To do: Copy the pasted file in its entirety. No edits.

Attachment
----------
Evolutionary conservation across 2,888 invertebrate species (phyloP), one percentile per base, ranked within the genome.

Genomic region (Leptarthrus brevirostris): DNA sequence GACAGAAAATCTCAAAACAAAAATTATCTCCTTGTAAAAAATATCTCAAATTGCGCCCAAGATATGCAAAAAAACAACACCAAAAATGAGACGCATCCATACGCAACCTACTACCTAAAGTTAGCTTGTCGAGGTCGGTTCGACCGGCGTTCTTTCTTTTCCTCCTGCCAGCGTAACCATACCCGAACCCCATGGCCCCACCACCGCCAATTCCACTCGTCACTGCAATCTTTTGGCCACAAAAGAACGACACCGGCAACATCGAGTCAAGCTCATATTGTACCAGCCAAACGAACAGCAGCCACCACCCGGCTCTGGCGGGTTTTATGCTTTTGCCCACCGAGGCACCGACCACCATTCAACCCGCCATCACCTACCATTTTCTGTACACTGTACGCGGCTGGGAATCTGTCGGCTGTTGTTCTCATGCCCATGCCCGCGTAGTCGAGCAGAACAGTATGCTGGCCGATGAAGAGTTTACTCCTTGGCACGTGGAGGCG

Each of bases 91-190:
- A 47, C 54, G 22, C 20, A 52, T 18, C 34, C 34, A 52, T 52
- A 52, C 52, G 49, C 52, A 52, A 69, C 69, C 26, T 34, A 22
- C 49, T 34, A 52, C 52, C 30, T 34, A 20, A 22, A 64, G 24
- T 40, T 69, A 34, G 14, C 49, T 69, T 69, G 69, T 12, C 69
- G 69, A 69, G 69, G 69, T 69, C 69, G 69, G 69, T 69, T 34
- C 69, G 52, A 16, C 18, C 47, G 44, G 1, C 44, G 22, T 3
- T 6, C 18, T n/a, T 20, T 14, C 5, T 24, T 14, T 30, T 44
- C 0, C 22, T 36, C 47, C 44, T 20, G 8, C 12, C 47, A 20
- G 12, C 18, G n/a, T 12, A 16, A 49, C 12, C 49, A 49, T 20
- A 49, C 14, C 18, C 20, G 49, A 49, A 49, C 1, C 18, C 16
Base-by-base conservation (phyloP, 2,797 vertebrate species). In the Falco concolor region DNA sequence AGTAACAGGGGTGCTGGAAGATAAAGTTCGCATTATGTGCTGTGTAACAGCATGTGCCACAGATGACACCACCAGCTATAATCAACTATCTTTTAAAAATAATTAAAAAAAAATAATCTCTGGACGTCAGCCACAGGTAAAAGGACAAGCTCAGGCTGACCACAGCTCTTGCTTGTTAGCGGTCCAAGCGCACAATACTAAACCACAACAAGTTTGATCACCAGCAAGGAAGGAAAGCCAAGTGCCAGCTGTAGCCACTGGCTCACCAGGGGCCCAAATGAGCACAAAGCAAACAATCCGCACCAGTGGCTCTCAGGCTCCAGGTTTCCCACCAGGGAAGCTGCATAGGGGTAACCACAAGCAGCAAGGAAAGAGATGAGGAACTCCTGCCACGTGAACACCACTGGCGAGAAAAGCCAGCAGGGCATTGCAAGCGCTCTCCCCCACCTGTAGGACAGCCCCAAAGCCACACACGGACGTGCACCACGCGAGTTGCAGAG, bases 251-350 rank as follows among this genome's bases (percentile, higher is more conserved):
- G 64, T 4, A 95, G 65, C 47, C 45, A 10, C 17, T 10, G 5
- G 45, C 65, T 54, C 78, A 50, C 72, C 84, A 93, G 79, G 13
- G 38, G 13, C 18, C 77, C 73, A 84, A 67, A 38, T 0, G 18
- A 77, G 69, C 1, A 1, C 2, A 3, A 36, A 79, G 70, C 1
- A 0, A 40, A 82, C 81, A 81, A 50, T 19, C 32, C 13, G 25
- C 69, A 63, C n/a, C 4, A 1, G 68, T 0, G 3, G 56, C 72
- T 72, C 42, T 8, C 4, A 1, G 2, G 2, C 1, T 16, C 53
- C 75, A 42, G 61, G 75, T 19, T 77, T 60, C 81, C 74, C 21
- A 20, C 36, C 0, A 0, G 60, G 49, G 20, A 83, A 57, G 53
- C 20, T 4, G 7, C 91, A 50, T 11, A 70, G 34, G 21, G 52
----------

Evolutionary conservation across 2,888 invertebrate species (phyloP), one percentile per base, ranked within the genome.

Genomic region (Leptarthrus brevirostris): DNA sequence GACAGAAAATCTCAAAACAAAAATTATCTCCTTGTAAAAAATATCTCAAATTGCGCCCAAGATATGCAAAAAAACAACACCAAAAATGAGACGCATCCATACGCAACCTACTACCTAAAGTTAGCTTGTCGAGGTCGGTTCGACCGGCGTTCTTTCTTTTCCTCCTGCCAGCGTAACCATACCCGAACCCCATGGCCCCACCACCGCCAATTCCACTCGTCACTGCAATCTTTTGGCCACAAAAGAACGACACCGGCAACATCGAGTCAAGCTCATATTGTACCAGCCAAACGAACAGCAGCCACCACCCGGCTCTGGCGGGTTTTATGCTTTTGCCCACCGAGGCACCGACCACCATTCAACCCGCCATCACCTACCATTTTCTGTACACTGTACGCGGCTGGGAATCTGTCGGCTGTTGTTCTCATGCCCATGCCCGCGTAGTCGAGCAGAACAGTATGCTGGCCGATGAAGAGTTTACTCCTTGGCACGTGGAGGCG

Each of bases 91-190:
- A 47, C 54, G 22, C 20, A 52, T 18, C 34, C 34, A 52, T 52
- A 52, C 52, G 49, C 52, A 52, A 69, C 69, C 26, T 34, A 22
- C 49, T 34, A 52, C 52, C 30, T 34, A 20, A 22, A 64, G 24
- T 40, T 69, A 34, G 14, C 49, T 69, T 69, G 69, T 12, C 69
- G 69, A 69, G 69, G 69, T 69, C 69, G 69, G 69, T 69, T 34
- C 69, G 52, A 16, C 18, C 47, G 44, G 1, C 44, G 22, T 3
- T 6, C 18, T n/a, T 20, T 14, C 5, T 24, T 14, T 30, T 44
- C 0, C 22, T 36, C 47, C 44, T 20, G 8, C 12, C 47, A 20
- G 12, C 18, G n/a, T 12, A 16, A 49, C 12, C 49, A 49, T 20
- A 49, C 14, C 18, C 20, G 49, A 49, A 49, C 1, C 18, C 16
Base-by-base conservation (phyloP, 2,797 vertebrate species). In the Falco concolor region DNA sequence AGTAACAGGGGTGCTGGAAGATAAAGTTCGCATTATGTGCTGTGTAACAGCATGTGCCACAGATGACACCACCAGCTATAATCAACTATCTTTTAAAAATAATTAAAAAAAAATAATCTCTGGACGTCAGCCACAGGTAAAAGGACAAGCTCAGGCTGACCACAGCTCTTGCTTGTTAGCGGTCCAAGCGCACAATACTAAACCACAACAAGTTTGATCACCAGCAAGGAAGGAAAGCCAAGTGCCAGCTGTAGCCACTGGCTCACCAGGGGCCCAAATGAGCACAAAGCAAACAATCCGCACCAGTGGCTCTCAGGCTCCAGGTTTCCCACCAGGGAAGCTGCATAGGGGTAACCACAAGCAGCAAGGAAAGAGATGAGGAACTCCTGCCACGTGAACACCACTGGCGAGAAAAGCCAGCAGGGCATTGCAAGCGCTCTCCCCCACCTGTAGGACAGCCCCAAAGCCACACACGGACGTGCACCACGCGAGTTGCAGAG, bases 251-350 rank as follows among this genome's bases (percentile, higher is more conserved):
- G 64, T 4, A 95, G 65, C 47, C 45, A 10, C 17, T 10, G 5
- G 45, C 65, T 54, C 78, A 50, C 72, C 84, A 93, G 79, G 13
- G 38, G 13, C 18, C 77, C 73, A 84, A 67, A 38, T 0, G 18
- A 77, G 69, C 1, A 1, C 2, A 3, A 36, A 79, G 70, C 1
- A 0, A 40, A 82, C 81, A 81, A 50, T 19, C 32, C 13, G 25
- C 69, A 63, C n/a, C 4, A 1, G 68, T 0, G 3, G 56, C 72
- T 72, C 42, T 8, C 4, A 1, G 2, G 2, C 1, T 16, C 53
- C 75, A 42, G 61, G 75, T 19, T 77, T 60, C 81, C 74, C 21
- A 20, C 36, C 0, A 0, G 60, G 49, G 20, A 83, A 57, G 53
- C 20, T 4, G 7, C 91, A 50, T 11, A 70, G 34, G 21, G 52